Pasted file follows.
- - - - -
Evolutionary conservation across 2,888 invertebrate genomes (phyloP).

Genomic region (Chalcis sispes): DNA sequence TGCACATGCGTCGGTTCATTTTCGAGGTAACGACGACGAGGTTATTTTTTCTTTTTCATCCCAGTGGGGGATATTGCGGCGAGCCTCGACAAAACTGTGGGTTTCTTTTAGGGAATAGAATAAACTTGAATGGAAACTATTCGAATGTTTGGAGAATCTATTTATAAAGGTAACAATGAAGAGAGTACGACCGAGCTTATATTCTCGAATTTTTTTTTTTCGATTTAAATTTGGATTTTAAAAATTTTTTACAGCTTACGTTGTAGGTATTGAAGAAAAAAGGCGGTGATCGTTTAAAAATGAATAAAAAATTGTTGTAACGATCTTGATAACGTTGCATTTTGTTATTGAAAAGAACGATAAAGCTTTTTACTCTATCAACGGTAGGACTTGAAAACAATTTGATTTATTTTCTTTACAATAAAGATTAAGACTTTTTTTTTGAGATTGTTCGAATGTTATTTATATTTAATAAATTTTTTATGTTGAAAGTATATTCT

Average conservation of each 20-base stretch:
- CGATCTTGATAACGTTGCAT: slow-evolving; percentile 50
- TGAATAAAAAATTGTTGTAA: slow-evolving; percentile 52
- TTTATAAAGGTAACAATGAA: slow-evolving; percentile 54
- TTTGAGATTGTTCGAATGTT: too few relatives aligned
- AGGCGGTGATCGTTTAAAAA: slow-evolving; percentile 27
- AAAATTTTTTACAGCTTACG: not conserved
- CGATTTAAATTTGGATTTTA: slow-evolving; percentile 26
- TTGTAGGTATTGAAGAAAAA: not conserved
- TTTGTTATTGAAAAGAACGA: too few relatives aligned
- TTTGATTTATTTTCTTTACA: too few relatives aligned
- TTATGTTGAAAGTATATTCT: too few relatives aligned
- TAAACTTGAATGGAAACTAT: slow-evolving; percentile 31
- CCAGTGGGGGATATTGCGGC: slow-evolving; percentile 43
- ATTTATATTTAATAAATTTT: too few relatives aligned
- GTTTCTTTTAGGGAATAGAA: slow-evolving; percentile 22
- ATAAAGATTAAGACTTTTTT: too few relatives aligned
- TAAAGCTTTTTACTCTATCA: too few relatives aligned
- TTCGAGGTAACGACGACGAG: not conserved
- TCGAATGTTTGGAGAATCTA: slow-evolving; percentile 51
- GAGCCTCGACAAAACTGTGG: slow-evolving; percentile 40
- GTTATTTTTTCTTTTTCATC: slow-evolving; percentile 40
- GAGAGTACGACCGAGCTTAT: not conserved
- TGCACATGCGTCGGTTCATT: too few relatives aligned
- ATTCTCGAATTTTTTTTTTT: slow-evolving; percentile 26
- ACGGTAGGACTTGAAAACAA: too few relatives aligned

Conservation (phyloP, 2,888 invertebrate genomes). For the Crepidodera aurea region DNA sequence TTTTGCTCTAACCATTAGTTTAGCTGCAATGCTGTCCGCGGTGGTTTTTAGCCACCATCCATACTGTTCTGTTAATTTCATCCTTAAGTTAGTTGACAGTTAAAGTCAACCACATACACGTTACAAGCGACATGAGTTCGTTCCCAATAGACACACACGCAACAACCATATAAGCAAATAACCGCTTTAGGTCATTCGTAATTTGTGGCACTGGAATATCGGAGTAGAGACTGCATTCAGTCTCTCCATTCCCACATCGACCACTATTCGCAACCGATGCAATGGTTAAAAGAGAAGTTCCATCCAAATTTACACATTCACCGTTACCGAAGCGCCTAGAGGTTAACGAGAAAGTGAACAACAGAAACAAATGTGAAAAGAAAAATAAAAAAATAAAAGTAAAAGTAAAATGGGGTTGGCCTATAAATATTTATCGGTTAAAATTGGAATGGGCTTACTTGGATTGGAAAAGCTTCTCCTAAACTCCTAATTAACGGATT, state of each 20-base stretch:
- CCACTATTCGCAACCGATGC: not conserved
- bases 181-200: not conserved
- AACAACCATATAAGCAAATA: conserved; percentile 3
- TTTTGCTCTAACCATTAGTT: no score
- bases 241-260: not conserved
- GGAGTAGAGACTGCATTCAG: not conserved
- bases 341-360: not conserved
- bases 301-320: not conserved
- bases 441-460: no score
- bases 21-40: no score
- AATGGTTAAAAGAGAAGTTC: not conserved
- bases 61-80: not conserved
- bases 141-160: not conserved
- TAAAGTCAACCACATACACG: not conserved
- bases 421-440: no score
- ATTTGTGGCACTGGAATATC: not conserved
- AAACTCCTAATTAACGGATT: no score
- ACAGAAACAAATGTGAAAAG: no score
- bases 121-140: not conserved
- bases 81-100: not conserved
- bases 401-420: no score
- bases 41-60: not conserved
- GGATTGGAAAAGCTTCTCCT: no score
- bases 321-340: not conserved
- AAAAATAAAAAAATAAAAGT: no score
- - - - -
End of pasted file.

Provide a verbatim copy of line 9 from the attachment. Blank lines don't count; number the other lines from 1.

- AAAATTTTTTACAGCTTACG: not conserved